Facts About Lung Cancer
Lung cancer is the second most common type of cancer, and one of the more unfortunate lung cancer facts is that it has taken more lives than breast, colorectal, and prostate cancer combined. However, advances in treatment, especially in the field of radiation therapy, have helped improve the prognosis for lung cancer.
The most common cause of lung cancer is smoking, but there are other risk factors that can increase your chances of developing cancer later in life. Exposure to radon gas, asbestos, and silica, air pollution, family history of lung cancer; and past lung disease that leaves scarring can all increase the chances of developing lung cancer.
The Types and Staging of Lung Cancer
The term “lung cancer” actually encompasses several different types of tumors. The staging of the disease depends largely on the size and location of the tumor, as well as whether — and how much — the cancer has spread.
The more common type of lung cancer is non-small cell cancer, which accounts for about 85 percent of lung cancer cases. These include three types of tumors: Adenocarcinomas, which form in the mucus-secreting glands of the lungs; squamous cell or epidermoid, which form in the brachial tubes; and large-cell carcinomas, which are non-small cell tumors that do not meet the criteria for either of the other two types.
Stage I non-small cell lung cancer means that the cancer is contained to the lungs only. Stage II means that the cancer has spread to nearby lymph nodes, while stage III means that the cancer has spread to the lymph nodes in the middle of the chest; if the lymph nodes on just one side of the chest are affected, that is stage IIIA, while lymph nodes on both sides of the chest and above the collar bone warrant a Stage IIIB diagnosis. Finally, Stage IV lung cancer is the most advanced stage, in which the cancer has spread to both lungs, the fluid around the lungs, and/or other organs.
The second, less common, type of lung cancer is small-cell lung cancer. This type of tumor grows faster, and spreads sooner than the non-small cell cancer. Because it is rarer, the staging for this type of cancer is less specific, using only limited and extensive. Limited indicates that the cancer is contained in one lung, and possibly, nearby lymph nodes, while extensive means that the cancer has spread to both lungs, and potentially beyond.
Treating Lung Cancer
Doctors use surgery, chemotherapy, and radiation, or a combination, to treat both types of lung cancer.
- Surgery. Surgery is used most often in early stage lung cancer. Depending on the size and location of the tumor, the surgeon may remove all or part of a lobe, or the entire lung. However, not all patients are good candidates for surgery. Not only must they have good lung function, but surgery is not generally effective for cancer that has metastasized, or for small-cell cancer.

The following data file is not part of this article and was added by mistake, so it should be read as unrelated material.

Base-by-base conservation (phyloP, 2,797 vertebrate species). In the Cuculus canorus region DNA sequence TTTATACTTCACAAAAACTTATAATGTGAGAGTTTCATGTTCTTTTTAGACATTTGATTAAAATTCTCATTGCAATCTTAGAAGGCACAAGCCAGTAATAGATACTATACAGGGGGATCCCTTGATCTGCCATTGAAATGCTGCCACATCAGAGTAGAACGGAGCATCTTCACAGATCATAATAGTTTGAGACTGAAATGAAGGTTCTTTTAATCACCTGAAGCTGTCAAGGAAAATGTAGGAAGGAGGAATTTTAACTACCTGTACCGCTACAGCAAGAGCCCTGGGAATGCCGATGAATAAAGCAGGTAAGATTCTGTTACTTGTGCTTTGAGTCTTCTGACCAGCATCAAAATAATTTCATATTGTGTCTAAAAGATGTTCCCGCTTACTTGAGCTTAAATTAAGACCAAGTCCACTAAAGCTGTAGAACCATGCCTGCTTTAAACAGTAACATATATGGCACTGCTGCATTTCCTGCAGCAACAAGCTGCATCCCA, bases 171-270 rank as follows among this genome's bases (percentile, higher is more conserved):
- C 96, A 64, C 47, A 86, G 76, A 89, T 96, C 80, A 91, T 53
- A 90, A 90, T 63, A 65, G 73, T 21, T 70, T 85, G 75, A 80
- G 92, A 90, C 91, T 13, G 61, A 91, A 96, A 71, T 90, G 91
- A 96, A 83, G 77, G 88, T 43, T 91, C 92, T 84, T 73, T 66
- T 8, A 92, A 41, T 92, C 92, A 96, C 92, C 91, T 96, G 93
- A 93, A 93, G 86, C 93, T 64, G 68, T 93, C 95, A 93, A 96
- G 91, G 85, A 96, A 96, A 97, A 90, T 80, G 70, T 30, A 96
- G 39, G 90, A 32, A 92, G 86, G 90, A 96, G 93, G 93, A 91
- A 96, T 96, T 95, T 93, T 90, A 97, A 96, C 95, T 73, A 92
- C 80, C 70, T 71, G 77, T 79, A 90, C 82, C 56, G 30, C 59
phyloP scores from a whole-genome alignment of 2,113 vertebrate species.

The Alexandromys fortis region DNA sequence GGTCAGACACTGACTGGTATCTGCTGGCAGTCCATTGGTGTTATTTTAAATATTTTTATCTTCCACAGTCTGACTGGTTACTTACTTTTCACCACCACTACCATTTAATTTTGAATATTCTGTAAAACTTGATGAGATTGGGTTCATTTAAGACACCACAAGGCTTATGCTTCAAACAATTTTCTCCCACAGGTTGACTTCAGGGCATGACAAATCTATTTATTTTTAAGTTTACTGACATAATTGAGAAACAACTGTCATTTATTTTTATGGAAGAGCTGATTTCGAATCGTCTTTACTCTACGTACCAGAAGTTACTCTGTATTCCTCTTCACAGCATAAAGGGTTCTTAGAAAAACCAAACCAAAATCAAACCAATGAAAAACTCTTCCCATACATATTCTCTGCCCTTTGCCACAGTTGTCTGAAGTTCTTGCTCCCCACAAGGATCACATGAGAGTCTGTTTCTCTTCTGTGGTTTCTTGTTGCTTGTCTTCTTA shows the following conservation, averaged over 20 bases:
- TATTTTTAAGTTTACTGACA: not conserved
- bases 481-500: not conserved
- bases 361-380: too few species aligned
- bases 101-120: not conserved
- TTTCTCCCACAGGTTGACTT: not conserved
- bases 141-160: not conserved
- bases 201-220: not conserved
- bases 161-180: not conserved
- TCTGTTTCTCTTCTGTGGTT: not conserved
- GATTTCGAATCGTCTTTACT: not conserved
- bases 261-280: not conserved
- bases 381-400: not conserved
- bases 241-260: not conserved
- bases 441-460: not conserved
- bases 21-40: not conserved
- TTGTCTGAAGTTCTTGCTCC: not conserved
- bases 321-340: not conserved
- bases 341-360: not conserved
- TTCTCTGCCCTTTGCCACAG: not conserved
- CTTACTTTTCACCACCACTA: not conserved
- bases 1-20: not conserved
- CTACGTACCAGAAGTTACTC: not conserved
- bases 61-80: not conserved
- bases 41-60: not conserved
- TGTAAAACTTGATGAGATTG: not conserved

- Small-cell lung cancer tends to respond well to chemotherapy. Chemotherapy is also used in advanced stages of non-small cell lung cancer. However, the side effects of chemo often feel worse than the disease itself, and can cause additional pain.
- Radiation therapy. Radiation uses powerful X-rays to shrink tumors and kill cancer cells. Often used in conjunction with surgery or chemotherapy, it’s also a viable option when surgery isn’t appropriate. For example, the stereotactic body radiation therapy (SBRT) offered at the Los Angeles-based Pasadena CyberKnife, uses highly advanced tumor-tracking software and robotics to target cancer cells with pinpoint accuracy to treat tumors in as few as one to five visits, a fraction of the time of other treatments — without surgery or pain.
Early Detection of Lung Cancer Is Rare
As with every other type of cancer, early detection of lung cancer increases long-term survival rates. However, because the lungs are so large, and because most of the symptoms of lung cancer mimic those of other conditions, one of the most frustrating facts about lung cancer is that it’s rarely detected in its early stages. Only about 15 percent of lung cancer cases are detected when the disease is at a stage I or stage II. The vast majority of lung cancer cases are discovered in stage III or stage IV, when the disease has spread beyond the lungs and into the nearby lymph nodes and other organs.
However, studies are showing advances in early detection, and a diagnosis of late stage lung cancer does not always equal a poor prognosis. With treatment like CyberKnife SBRT, the long-term survival rate for lung cancer patients increases. In fact, more than half of all lung cancer patients who are treated in the early stages live five years or longer post-diagnosis and later stage patients can live five years or longer without disease progression.
Learn More Today
Because lung cancer facts and information and treatment are so complex, and every case varies, it’s best to talk with a qualified provider to determine the most effective treatment. Call our center at 626-768-1021 or fill out our convenient Web form to schedule your consultation and learn about your lung cancer treatment options.